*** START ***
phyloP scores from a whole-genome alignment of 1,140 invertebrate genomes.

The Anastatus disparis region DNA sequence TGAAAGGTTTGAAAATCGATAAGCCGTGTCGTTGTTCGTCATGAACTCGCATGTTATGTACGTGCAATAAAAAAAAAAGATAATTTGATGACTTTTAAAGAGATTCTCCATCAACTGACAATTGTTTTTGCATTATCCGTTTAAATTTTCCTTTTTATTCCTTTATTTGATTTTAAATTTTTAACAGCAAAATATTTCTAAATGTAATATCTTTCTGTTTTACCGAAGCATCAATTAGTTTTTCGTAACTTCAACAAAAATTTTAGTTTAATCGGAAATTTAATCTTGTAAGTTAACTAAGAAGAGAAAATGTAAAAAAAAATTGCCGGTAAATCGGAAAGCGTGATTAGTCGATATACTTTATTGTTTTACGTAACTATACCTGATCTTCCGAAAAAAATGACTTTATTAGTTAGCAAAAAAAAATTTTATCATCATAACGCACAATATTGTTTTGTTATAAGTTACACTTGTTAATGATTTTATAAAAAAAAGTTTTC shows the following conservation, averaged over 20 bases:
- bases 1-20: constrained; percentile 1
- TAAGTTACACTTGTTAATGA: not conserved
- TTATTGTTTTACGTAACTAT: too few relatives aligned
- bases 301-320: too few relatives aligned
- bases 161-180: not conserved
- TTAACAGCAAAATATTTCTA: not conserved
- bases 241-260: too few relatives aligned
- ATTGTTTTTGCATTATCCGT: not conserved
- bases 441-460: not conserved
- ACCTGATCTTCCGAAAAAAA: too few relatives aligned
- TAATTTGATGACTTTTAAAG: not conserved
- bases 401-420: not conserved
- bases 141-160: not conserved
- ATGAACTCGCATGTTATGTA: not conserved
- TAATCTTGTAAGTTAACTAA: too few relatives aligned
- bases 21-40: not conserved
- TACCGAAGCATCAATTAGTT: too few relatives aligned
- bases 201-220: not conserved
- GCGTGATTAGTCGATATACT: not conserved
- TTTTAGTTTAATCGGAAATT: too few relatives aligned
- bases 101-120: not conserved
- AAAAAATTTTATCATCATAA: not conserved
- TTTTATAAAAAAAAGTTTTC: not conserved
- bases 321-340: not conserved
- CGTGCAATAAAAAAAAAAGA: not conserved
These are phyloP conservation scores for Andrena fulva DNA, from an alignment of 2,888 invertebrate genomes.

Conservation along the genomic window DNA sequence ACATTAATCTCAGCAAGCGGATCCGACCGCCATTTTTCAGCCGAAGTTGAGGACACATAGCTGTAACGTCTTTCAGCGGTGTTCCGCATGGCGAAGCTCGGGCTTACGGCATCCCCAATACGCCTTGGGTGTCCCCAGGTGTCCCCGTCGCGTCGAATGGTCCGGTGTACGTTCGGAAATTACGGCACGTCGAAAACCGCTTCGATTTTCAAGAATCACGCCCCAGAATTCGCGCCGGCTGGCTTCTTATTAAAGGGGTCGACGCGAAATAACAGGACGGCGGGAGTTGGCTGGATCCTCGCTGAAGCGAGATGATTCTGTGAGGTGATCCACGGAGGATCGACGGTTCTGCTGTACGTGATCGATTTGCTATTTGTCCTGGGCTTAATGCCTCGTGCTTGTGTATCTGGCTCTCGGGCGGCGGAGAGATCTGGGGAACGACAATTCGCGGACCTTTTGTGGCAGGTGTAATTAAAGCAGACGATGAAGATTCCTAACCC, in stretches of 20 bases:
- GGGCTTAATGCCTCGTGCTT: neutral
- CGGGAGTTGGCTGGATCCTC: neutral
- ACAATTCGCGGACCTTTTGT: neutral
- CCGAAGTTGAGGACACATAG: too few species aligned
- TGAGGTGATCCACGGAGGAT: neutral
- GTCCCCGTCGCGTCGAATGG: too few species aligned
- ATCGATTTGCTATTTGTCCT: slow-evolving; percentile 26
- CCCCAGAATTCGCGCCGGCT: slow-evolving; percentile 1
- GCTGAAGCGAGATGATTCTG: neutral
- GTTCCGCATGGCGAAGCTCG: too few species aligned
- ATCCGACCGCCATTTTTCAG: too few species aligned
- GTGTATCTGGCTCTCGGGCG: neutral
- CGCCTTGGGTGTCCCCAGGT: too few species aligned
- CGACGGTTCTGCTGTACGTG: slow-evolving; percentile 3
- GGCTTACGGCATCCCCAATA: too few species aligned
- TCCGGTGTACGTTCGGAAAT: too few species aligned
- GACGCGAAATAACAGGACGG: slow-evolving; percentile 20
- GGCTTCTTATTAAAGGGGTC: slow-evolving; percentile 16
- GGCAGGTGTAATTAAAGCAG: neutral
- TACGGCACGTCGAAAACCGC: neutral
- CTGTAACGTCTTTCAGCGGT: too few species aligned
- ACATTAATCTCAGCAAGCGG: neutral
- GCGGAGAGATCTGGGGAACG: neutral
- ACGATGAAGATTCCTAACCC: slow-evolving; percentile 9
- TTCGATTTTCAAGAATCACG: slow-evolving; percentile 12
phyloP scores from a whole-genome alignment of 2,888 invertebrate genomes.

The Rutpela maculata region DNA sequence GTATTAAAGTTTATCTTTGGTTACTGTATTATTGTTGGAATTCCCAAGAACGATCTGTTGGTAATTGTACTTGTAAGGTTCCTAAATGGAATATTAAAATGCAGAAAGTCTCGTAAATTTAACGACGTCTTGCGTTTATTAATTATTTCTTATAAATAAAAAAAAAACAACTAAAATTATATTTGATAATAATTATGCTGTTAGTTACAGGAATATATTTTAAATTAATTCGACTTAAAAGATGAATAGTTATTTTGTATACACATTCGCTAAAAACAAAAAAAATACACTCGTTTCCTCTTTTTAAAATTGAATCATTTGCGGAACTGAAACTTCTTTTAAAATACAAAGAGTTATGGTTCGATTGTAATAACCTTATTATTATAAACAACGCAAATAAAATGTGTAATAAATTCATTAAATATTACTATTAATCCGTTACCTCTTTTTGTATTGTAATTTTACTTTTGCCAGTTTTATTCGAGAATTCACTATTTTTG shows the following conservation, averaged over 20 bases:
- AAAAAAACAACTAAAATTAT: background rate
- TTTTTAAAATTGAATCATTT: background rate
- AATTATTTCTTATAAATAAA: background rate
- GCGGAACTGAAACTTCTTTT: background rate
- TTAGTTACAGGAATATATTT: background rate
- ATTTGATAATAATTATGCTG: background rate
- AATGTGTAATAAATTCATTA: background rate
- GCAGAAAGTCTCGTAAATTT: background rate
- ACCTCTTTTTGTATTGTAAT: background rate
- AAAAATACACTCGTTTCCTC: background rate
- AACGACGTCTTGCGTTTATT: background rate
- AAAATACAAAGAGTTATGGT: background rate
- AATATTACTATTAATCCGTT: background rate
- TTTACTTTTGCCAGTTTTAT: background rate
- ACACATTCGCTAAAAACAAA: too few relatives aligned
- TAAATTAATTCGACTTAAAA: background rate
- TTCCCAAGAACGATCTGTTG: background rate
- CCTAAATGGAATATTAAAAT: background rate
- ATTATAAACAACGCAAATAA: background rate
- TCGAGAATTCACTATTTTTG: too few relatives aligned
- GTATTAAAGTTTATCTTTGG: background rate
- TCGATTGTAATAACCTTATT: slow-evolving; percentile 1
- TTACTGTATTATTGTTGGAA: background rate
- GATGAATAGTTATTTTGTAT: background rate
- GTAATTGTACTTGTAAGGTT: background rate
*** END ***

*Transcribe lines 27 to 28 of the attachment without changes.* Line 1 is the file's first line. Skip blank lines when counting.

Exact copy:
- CGTGCAATAAAAAAAAAAGA: not conserved
These are phyloP conservation scores for Andrena fulva DNA, from an alignment of 2,888 invertebrate genomes.